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14 November 2001

Heidelberg Research Magazine "Ruperto Carola 3/2001": Stem Cells — Fascinating All-Rounders

New issue just out — Title story by Anthony Ho and Konrad Beyreuther: The arduous quest for the stem-cell "miracle" — Other topics: Unique medieval manuscripts new on the internet — What papyri tell us about everyday life 2000 years ago — Molecular midfielders: an unusual family of growth factors — Heidelberg in four dimensions


Stem cells. Only a few months back, no one except a few experts had ever heard of them, today they are all over the headlines. Can we really expect medical miracles from them? In the title story of the new issue of Heidelberg University's research magazine, Ruperto Carola 3/2001, Anthony Ho of the University's Internal Medicine Hospital and Konrad Beyreuther of the Molecular Biology Centre tell us what stem cells are and the purposes they can be used for. One thing the authors make very clear is that there is a long way to go before stem cells can perform the miracles attributed to them. First comes the arduous task of investigating their biological foundations. Other articles in the new issue range from art history and papyrology to neuroanatomy and geo-informatics.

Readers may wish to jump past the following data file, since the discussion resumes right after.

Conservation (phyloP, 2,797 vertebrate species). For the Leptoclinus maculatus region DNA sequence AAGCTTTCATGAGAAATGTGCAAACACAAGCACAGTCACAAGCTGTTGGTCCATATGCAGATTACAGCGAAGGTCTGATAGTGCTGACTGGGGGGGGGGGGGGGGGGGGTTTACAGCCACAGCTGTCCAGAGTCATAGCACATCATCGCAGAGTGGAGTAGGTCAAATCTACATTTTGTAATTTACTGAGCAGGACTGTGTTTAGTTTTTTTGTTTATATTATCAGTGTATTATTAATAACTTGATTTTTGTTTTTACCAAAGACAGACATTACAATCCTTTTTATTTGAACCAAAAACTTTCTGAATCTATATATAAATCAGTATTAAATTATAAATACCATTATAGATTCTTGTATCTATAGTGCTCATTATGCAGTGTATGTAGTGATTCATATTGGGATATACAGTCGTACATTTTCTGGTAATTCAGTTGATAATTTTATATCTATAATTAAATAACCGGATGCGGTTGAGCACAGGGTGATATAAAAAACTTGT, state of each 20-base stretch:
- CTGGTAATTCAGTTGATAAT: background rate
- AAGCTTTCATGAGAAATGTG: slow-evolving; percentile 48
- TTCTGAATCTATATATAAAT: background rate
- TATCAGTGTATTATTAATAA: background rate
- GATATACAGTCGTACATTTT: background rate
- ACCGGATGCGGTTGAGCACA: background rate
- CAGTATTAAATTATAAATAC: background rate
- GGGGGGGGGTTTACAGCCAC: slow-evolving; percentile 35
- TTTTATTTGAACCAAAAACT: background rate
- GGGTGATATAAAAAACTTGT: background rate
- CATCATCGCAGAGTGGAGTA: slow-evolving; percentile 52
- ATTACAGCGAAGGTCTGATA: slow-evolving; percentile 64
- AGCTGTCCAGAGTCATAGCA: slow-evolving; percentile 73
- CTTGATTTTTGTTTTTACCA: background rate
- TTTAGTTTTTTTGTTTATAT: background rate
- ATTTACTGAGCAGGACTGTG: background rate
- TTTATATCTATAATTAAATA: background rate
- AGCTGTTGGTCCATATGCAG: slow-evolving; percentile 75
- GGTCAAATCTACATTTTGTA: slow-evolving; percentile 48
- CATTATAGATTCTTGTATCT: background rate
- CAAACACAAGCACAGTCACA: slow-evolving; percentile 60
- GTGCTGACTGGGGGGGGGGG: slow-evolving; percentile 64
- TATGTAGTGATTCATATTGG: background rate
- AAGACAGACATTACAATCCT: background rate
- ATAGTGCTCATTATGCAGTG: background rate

Vice-rector Chaniotis in the Editorial: "The challenge posed by the terrorist attacks also affects the University in its primary function as a place of learning and research"

In the Editorial, vice-rector Prof. Dr. Angelos Chaniotis discusses the consequences of the terrorist attacks of September 11 for the University of Heidelberg. Everyday life at the University, Prof. Chaniotis contends, is no longer the same, and he goes on to enlarge on the ethical and administrative problems generated by the Rasterfahndung search methods and their data-protection implications: "The duty to cooperate with the authorities in preventing criminal activities, while at the same time living up to our responsibility to international students and upholding the role of the University as a locus of free exchange of opinion, is a challenge of hitherto unparalleled dimensions and intensity."

This challenge also extends to the primary function of the University as a place of learning and research. It poses questions about the historical and cultural roots of terrorism, the economic consequences and psychological repercussions of the September attacks, the dangers of biological weapons and the intentional spreading of potentially fatal diseases, data protection, the sources of political conflict and the best ways of coping with it, and the advantages and disadvantages of large-scale criminal investigation methods. Given the searing actuality of these issues, there is an urgent need for informed opinion based on the kind of academic and scientific knowledge and expertise at the disposal of historians, natural scientists, political scientists, jurists, economists, sociologists, and experts in the fields of Islamic studies, religious studies and the behavioural sciences.